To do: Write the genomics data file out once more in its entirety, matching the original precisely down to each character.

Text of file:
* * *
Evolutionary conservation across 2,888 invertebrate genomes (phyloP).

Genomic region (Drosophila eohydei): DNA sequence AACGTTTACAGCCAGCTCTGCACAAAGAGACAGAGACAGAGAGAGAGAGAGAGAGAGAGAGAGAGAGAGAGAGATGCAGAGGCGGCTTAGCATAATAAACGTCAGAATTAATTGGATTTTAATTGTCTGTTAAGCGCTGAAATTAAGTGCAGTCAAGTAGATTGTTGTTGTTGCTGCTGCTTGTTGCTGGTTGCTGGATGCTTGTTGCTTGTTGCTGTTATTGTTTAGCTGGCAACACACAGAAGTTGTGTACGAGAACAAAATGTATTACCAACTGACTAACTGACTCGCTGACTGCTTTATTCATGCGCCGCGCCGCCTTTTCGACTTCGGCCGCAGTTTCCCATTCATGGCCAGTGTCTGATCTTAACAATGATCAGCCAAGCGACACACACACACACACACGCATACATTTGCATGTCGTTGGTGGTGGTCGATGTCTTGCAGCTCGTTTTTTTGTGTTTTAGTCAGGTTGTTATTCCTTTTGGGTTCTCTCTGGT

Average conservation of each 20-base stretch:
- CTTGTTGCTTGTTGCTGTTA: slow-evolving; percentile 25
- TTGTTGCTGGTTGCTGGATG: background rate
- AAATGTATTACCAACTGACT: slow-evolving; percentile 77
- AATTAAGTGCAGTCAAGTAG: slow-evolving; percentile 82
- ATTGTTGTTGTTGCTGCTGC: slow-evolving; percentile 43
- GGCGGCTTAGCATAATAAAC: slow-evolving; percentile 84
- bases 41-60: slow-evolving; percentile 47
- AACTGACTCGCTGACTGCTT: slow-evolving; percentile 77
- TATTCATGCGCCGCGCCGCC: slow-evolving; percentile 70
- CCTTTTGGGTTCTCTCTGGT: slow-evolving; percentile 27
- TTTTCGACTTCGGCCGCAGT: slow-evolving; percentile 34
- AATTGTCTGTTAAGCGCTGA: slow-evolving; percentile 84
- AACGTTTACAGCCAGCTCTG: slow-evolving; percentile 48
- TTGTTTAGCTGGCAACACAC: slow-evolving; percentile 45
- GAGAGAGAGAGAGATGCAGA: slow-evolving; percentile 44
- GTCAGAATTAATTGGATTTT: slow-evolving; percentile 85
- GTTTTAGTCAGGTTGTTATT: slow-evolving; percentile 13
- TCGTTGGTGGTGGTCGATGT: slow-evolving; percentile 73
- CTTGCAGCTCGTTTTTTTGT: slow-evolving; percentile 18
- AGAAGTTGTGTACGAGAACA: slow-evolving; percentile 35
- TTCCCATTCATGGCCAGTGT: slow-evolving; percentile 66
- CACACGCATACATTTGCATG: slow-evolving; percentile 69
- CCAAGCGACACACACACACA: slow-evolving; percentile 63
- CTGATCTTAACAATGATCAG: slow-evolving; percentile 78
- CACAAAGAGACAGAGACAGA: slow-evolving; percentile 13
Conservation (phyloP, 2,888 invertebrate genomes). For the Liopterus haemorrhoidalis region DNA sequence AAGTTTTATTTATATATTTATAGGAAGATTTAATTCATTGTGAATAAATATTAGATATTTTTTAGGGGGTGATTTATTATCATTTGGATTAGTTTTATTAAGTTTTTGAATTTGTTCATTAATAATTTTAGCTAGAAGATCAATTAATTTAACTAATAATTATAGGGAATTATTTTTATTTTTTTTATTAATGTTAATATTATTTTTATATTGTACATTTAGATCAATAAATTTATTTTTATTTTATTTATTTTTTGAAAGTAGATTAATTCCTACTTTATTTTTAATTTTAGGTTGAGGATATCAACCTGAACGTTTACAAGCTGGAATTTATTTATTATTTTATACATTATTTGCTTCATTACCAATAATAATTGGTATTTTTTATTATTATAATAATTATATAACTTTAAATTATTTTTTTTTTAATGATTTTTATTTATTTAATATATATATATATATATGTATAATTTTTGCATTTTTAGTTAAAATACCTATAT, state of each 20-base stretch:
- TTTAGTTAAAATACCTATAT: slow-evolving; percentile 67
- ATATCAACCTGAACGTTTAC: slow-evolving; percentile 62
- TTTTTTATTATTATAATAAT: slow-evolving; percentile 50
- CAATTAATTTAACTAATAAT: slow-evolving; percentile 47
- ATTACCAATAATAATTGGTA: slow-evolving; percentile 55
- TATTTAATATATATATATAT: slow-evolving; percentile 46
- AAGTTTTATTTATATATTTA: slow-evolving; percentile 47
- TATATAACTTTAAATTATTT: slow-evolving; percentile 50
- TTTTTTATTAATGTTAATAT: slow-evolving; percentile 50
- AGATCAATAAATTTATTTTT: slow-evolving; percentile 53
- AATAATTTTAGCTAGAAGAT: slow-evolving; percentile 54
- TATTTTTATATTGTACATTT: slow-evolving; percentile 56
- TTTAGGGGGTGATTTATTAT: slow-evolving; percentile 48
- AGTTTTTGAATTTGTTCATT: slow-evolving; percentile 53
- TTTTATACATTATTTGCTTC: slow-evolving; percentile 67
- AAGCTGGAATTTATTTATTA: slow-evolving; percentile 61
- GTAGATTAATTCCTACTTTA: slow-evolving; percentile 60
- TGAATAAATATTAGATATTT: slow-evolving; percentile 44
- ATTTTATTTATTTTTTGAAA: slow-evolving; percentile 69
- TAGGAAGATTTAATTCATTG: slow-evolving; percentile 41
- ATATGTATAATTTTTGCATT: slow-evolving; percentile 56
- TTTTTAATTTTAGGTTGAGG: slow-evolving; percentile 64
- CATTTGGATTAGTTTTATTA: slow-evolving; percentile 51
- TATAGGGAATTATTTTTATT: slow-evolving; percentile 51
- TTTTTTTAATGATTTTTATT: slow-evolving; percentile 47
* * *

Evolutionary conservation across 2,888 invertebrate genomes (phyloP).

Genomic region (Drosophila eohydei): DNA sequence AACGTTTACAGCCAGCTCTGCACAAAGAGACAGAGACAGAGAGAGAGAGAGAGAGAGAGAGAGAGAGAGAGAGATGCAGAGGCGGCTTAGCATAATAAACGTCAGAATTAATTGGATTTTAATTGTCTGTTAAGCGCTGAAATTAAGTGCAGTCAAGTAGATTGTTGTTGTTGCTGCTGCTTGTTGCTGGTTGCTGGATGCTTGTTGCTTGTTGCTGTTATTGTTTAGCTGGCAACACACAGAAGTTGTGTACGAGAACAAAATGTATTACCAACTGACTAACTGACTCGCTGACTGCTTTATTCATGCGCCGCGCCGCCTTTTCGACTTCGGCCGCAGTTTCCCATTCATGGCCAGTGTCTGATCTTAACAATGATCAGCCAAGCGACACACACACACACACACGCATACATTTGCATGTCGTTGGTGGTGGTCGATGTCTTGCAGCTCGTTTTTTTGTGTTTTAGTCAGGTTGTTATTCCTTTTGGGTTCTCTCTGGT

Average conservation of each 20-base stretch:
- CTTGTTGCTTGTTGCTGTTA: slow-evolving; percentile 25
- TTGTTGCTGGTTGCTGGATG: background rate
- AAATGTATTACCAACTGACT: slow-evolving; percentile 77
- AATTAAGTGCAGTCAAGTAG: slow-evolving; percentile 82
- ATTGTTGTTGTTGCTGCTGC: slow-evolving; percentile 43
- GGCGGCTTAGCATAATAAAC: slow-evolving; percentile 84
- bases 41-60: slow-evolving; percentile 47
- AACTGACTCGCTGACTGCTT: slow-evolving; percentile 77
- TATTCATGCGCCGCGCCGCC: slow-evolving; percentile 70
- CCTTTTGGGTTCTCTCTGGT: slow-evolving; percentile 27
- TTTTCGACTTCGGCCGCAGT: slow-evolving; percentile 34
- AATTGTCTGTTAAGCGCTGA: slow-evolving; percentile 84
- AACGTTTACAGCCAGCTCTG: slow-evolving; percentile 48
- TTGTTTAGCTGGCAACACAC: slow-evolving; percentile 45
- GAGAGAGAGAGAGATGCAGA: slow-evolving; percentile 44
- GTCAGAATTAATTGGATTTT: slow-evolving; percentile 85
- GTTTTAGTCAGGTTGTTATT: slow-evolving; percentile 13
- TCGTTGGTGGTGGTCGATGT: slow-evolving; percentile 73
- CTTGCAGCTCGTTTTTTTGT: slow-evolving; percentile 18
- AGAAGTTGTGTACGAGAACA: slow-evolving; percentile 35
- TTCCCATTCATGGCCAGTGT: slow-evolving; percentile 66
- CACACGCATACATTTGCATG: slow-evolving; percentile 69
- CCAAGCGACACACACACACA: slow-evolving; percentile 63
- CTGATCTTAACAATGATCAG: slow-evolving; percentile 78
- CACAAAGAGACAGAGACAGA: slow-evolving; percentile 13
Conservation (phyloP, 2,888 invertebrate genomes). For the Liopterus haemorrhoidalis region DNA sequence AAGTTTTATTTATATATTTATAGGAAGATTTAATTCATTGTGAATAAATATTAGATATTTTTTAGGGGGTGATTTATTATCATTTGGATTAGTTTTATTAAGTTTTTGAATTTGTTCATTAATAATTTTAGCTAGAAGATCAATTAATTTAACTAATAATTATAGGGAATTATTTTTATTTTTTTTATTAATGTTAATATTATTTTTATATTGTACATTTAGATCAATAAATTTATTTTTATTTTATTTATTTTTTGAAAGTAGATTAATTCCTACTTTATTTTTAATTTTAGGTTGAGGATATCAACCTGAACGTTTACAAGCTGGAATTTATTTATTATTTTATACATTATTTGCTTCATTACCAATAATAATTGGTATTTTTTATTATTATAATAATTATATAACTTTAAATTATTTTTTTTTTAATGATTTTTATTTATTTAATATATATATATATATATGTATAATTTTTGCATTTTTAGTTAAAATACCTATAT, state of each 20-base stretch:
- TTTAGTTAAAATACCTATAT: slow-evolving; percentile 67
- ATATCAACCTGAACGTTTAC: slow-evolving; percentile 62
- TTTTTTATTATTATAATAAT: slow-evolving; percentile 50
- CAATTAATTTAACTAATAAT: slow-evolving; percentile 47
- ATTACCAATAATAATTGGTA: slow-evolving; percentile 55
- TATTTAATATATATATATAT: slow-evolving; percentile 46
- AAGTTTTATTTATATATTTA: slow-evolving; percentile 47
- TATATAACTTTAAATTATTT: slow-evolving; percentile 50
- TTTTTTATTAATGTTAATAT: slow-evolving; percentile 50
- AGATCAATAAATTTATTTTT: slow-evolving; percentile 53
- AATAATTTTAGCTAGAAGAT: slow-evolving; percentile 54
- TATTTTTATATTGTACATTT: slow-evolving; percentile 56
- TTTAGGGGGTGATTTATTAT: slow-evolving; percentile 48
- AGTTTTTGAATTTGTTCATT: slow-evolving; percentile 53
- TTTTATACATTATTTGCTTC: slow-evolving; percentile 67
- AAGCTGGAATTTATTTATTA: slow-evolving; percentile 61
- GTAGATTAATTCCTACTTTA: slow-evolving; percentile 60
- TGAATAAATATTAGATATTT: slow-evolving; percentile 44
- ATTTTATTTATTTTTTGAAA: slow-evolving; percentile 69
- TAGGAAGATTTAATTCATTG: slow-evolving; percentile 41
- ATATGTATAATTTTTGCATT: slow-evolving; percentile 56
- TTTTTAATTTTAGGTTGAGG: slow-evolving; percentile 64
- CATTTGGATTAGTTTTATTA: slow-evolving; percentile 51
- TATAGGGAATTATTTTTATT: slow-evolving; percentile 51
- TTTTTTTAATGATTTTTATT: slow-evolving; percentile 47